Introduction to the Florida Museum of Natural History
"The functions of the Florida Museum of Natural History, located at the University of Florida, are to make scientific investigations toward the sustained development of natural resources and a greater appreciation of human cultural heritage, including, but not limited to, biological surveys, ecological studies, environmental impact assessments, in-depth archaeological research, and ethnological analyzes, and to collect and maintain a depository of biological, archaeological, and ethnographic specimens and materials in sufficient numbers and quantities to provide within the state and region a base for research on the variety, evolution, and conservation of wild species; the composition, distribution, importance, and functioning of natural ecosystems; and the distribution of prehistoric and historic archaeological sites and an understanding of the aboriginal and early European cultures that occupied them." (Quote taken from the website for FLMNH)
Nature on Display
This particular exhibit above I found very interesting. It was about cave formations but rather than presenting you with an overwhelming amount of information about caves you were immersed inside what it would actually be like if you were in a cave. I'm a very tactile learner so for me this was easier to understand rather than long paragraphs about the item itself. The exhibit was rather accurate in its depiction of the cave formations so much so that next to the real thing I doubt you'd be able to tell the difference.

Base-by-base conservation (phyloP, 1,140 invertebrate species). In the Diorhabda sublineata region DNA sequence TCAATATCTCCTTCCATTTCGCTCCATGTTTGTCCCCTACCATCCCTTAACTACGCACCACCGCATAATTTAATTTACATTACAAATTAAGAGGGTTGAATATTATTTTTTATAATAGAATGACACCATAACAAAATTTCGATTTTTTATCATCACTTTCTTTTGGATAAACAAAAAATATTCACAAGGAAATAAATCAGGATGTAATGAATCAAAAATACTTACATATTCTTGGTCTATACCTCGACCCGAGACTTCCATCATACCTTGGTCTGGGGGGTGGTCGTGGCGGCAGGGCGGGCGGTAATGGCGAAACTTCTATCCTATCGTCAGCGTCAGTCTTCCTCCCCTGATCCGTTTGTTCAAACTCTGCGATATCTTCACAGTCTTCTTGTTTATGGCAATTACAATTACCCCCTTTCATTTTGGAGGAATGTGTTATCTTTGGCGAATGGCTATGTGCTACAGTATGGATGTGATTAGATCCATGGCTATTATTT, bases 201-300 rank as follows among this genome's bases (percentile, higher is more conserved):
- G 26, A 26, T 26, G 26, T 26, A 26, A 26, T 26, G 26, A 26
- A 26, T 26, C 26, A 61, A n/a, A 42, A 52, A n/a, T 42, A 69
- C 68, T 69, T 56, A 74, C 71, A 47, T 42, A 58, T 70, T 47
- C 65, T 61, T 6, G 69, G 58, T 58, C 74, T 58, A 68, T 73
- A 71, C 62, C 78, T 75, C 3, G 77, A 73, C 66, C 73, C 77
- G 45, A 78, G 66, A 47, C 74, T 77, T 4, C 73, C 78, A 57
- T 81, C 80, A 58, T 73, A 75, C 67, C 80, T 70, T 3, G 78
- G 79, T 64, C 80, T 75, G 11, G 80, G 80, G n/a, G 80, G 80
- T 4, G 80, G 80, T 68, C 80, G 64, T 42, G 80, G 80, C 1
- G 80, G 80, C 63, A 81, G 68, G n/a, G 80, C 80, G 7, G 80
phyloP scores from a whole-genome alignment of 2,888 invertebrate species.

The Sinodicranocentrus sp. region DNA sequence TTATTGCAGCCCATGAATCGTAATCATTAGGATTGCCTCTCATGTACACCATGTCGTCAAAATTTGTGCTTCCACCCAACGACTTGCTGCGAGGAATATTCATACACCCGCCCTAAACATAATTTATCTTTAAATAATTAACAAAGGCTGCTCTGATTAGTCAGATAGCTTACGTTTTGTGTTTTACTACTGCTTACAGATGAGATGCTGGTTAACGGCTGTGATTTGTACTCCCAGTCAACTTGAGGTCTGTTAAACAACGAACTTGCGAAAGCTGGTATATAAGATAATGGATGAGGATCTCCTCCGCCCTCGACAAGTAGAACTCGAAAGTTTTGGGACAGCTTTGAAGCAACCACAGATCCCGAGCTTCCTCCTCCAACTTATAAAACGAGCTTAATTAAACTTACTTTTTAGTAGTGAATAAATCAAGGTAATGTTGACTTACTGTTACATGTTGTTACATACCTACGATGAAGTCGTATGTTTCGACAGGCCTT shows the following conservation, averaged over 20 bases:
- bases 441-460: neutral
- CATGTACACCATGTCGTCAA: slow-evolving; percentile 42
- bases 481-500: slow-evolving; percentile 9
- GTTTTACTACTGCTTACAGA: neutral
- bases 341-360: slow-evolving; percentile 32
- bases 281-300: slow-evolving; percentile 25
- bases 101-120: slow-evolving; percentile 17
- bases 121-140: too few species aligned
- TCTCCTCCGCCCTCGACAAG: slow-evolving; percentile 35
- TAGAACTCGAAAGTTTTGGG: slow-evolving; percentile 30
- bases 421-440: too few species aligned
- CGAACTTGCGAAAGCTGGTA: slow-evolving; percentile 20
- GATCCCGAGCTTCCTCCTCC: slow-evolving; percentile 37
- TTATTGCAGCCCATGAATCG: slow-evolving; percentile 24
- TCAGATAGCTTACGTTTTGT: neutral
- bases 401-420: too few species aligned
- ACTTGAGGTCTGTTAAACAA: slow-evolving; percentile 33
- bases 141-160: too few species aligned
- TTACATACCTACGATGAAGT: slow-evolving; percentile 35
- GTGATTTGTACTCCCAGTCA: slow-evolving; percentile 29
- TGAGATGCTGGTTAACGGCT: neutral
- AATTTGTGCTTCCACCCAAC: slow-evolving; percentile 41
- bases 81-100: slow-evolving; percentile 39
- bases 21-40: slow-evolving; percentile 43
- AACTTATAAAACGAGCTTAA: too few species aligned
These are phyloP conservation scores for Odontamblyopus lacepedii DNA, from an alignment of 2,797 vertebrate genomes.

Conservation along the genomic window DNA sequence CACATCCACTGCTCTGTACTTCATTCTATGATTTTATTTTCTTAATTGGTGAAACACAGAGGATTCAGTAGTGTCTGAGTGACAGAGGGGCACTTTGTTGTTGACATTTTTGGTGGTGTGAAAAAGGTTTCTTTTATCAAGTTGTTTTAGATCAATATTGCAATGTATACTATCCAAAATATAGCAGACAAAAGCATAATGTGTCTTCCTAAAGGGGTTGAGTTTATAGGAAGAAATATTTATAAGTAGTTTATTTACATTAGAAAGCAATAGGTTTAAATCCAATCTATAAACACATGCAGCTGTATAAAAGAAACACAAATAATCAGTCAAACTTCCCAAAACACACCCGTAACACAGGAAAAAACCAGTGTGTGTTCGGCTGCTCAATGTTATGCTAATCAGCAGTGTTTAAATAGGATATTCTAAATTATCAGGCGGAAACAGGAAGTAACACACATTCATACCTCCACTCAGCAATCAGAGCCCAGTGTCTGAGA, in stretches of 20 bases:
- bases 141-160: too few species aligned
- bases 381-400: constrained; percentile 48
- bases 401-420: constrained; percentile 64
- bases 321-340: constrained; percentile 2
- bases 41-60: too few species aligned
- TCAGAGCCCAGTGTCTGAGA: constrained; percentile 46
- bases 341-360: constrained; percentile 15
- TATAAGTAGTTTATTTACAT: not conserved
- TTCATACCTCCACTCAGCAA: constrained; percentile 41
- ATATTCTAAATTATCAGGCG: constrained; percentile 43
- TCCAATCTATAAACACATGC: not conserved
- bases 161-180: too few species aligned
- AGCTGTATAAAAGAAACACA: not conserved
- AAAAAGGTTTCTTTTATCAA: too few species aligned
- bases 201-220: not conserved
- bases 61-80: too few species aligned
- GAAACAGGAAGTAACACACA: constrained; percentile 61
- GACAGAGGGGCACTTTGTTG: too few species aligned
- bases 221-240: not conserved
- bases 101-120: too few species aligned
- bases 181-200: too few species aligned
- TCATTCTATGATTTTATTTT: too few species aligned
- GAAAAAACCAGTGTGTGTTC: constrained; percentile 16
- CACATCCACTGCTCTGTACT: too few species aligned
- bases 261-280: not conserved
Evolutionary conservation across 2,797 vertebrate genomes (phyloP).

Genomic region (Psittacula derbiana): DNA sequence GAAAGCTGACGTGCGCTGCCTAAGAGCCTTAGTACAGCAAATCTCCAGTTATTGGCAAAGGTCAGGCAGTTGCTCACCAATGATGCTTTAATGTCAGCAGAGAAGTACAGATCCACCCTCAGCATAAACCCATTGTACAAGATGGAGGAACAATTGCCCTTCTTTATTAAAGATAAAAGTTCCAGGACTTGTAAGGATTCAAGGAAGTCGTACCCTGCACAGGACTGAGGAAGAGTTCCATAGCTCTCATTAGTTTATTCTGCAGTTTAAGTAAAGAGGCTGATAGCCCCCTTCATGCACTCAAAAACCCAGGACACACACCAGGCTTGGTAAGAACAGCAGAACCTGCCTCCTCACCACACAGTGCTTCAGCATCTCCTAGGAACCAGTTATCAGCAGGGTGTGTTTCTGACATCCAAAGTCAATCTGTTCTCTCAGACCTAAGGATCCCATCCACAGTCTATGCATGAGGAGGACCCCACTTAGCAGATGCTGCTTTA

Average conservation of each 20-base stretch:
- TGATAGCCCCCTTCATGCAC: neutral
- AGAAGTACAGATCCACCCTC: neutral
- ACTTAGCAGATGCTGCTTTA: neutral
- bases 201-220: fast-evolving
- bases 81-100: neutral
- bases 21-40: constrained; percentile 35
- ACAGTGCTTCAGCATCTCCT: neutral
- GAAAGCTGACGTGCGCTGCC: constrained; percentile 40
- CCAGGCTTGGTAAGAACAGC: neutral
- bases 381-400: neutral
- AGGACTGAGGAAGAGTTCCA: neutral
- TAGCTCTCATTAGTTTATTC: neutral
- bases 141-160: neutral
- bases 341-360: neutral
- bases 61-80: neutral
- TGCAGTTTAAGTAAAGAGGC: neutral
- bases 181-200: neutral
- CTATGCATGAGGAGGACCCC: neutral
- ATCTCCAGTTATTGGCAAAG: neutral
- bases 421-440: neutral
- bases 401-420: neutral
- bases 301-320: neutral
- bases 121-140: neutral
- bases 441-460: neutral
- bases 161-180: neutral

Nature and Ethics
Inside the Florida Museum of Natural History the best part, in my opinion, is in the butterfly garden/exhibit. I'm using this particular part of the exam as the reason I felt different once leaving. These beautiful creatures that live in our environment need to be protected and by neglecting our environment we are damaging their home. Other people I assume would react in a similar way, wanting to protect these creatures from danger and even possible future extinction. It was a little sad that these beautiful butterflies have less and less land to create a home in because humans are so prone to destroying things that don't belong to them and so I think if more people were introduced to this information and were able visit this exhibit they would be more careful when doing things that could potentially harm the environment.
Nature and the Human Spirit
I'm using the above pictures as examples of stepping out of the ordinary because it is a picture of me next to some poison dart frogs. It's not so often that you get to be that close to a poisonous animal that resides typically in the rainforest out of reach. It's crazy to think that such a small organism could do such tremendous damage to something twenty times its size. Seeing these frogs so close really allows you to step back and appreciate nature in its raw state. There is nothing done to these frogs that aren't naturally occurring in nature and lots of organisms we probably haven't discovered yet and organisms we know very little about. Much of life is a mystery, one that gets more complex as time goes on.